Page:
Now, I didn't literally think that by doing a 40 day meditation practice that the Obstacle Fairy (aka Ganesh) was going to come and fix all my problems for me.  Not in my conscious, rational, adult brain.  But I did think - I'm sending lots of stuff out into the universe, it's not so crazy to expect a little positivity as a result.  To expect something to come of my efforts.

I think I have gotten something - just not necessarily in the form I hoped for.  The year has been good, but busy and stressful (but then, what else is new?) and I haven't necessarily been dealing with it as well as I've wanted all the time.  I'm working hard on accomplishing all my goals and keeping up with my resolutions, but I've found myself just a little more emotional and a little more cranky these days.

What my meditation is doing is what both Sally Kempton, a renowned meditation teacher, and Pema Chodron, an American Buddhist nun, have written about in passages I've been fortunate enough to read lately.

Sally Kempton writes in an article in February's Yoga Journal, "[The mind isn't] getting more restless, of course.  It's just that when [we] sit down to meditate, [we] notice how restless it really is.  Normally, we aren't aware of the intensity of our inner dialogue.  Our attention is focused on what is going on around us, so unless we are unusually introverted or introspective, the wild and crazy scenarios running through the mind generally escape our notice.  But when we sit for meditation - ah, then we see them."

It's no wonder so many people have such a hard time being consistent with a meditation practice when it can bring up such intensity and seem as though it's not helping.  Not to mention, in this insanely busy world, it can seem like a waste of time.  I know I always like to make sure I'm making the most of my time, and it was a bit of a battle for me to fully appreciate the value of just sitting.  Not reading, writing, emailing, working, working out...just sitting.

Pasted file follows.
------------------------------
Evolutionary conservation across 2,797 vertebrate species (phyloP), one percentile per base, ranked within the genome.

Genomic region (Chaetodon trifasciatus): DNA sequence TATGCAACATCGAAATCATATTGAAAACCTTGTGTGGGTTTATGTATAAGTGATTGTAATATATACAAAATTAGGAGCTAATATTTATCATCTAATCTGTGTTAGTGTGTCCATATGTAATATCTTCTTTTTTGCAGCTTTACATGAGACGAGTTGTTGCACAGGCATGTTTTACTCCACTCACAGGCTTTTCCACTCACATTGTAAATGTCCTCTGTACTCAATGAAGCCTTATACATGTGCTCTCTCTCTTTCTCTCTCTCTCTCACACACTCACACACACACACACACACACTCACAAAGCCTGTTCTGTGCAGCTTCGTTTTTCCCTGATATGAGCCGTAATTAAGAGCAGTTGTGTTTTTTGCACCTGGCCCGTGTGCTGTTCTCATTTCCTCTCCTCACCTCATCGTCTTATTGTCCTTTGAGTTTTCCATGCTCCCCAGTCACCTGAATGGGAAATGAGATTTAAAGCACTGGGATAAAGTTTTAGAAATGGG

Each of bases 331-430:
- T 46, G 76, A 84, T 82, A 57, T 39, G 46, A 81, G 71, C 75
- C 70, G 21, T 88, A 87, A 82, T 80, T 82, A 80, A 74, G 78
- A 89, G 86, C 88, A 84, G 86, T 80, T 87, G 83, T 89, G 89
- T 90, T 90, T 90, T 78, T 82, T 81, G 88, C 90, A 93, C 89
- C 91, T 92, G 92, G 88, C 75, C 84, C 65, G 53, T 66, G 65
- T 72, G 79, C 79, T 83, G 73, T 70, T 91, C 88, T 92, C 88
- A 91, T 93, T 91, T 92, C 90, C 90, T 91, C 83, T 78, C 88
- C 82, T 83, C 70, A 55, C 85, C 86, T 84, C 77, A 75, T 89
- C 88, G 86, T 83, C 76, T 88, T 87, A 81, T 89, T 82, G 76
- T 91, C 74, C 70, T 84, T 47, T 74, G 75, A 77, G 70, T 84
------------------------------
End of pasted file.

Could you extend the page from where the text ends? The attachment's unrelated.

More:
Kempton also writes about the unavoidable presence of thoughts during meditation.  They not only create frustration in those of us a bit impatient to get on with the enlightenment already, but force you to deal with issues you might not think about when caught up in the hustle and bustle of the everyday.  When you meditate, it's just you and your mind.  There's no escaping what it has to say except through consistent practice.  As they say: the only way out is through.

I've been wondering where I'm going to go with my daily practice once the 40 days is up on Saturday.  I haven't been sure whether to continue on with that current practice or to switch it up - and if I switch it, then to what?  And for how long?

For all this talk about the difficulties and frustration and occasional madness of meditation, it actually has burned through a lot of my resistance and found a piece of clarity.  The last several days have revealed to me what my next steps should be, and because of that I think my practice has done its job.  Ganesh hasn't magically gotten rid of my obstacles - but I have been shown which ones are most deserving and in need of my own energy to fight.  These things require physical action in the outside world as well as a meditation, but one thing is clear:  we cannot forget the fact that meditation is action.


If you're interested in starting up a meditation practice, there are a myriad of places you can go, websites you can check out, books you can read, etc.  Like anything else these days, it's all just a Google search away.  I did come across an interesting article in The Huffington Post today, though - meditation leader Sharon Salzberg is hosting a 28-day Meditation Challenge for the month of February, though you can join anytime.  The article is worth checking out - it's interesting and at the bottom she has some quotes from some of her participants, including an NYC firefighter and NYC police officer.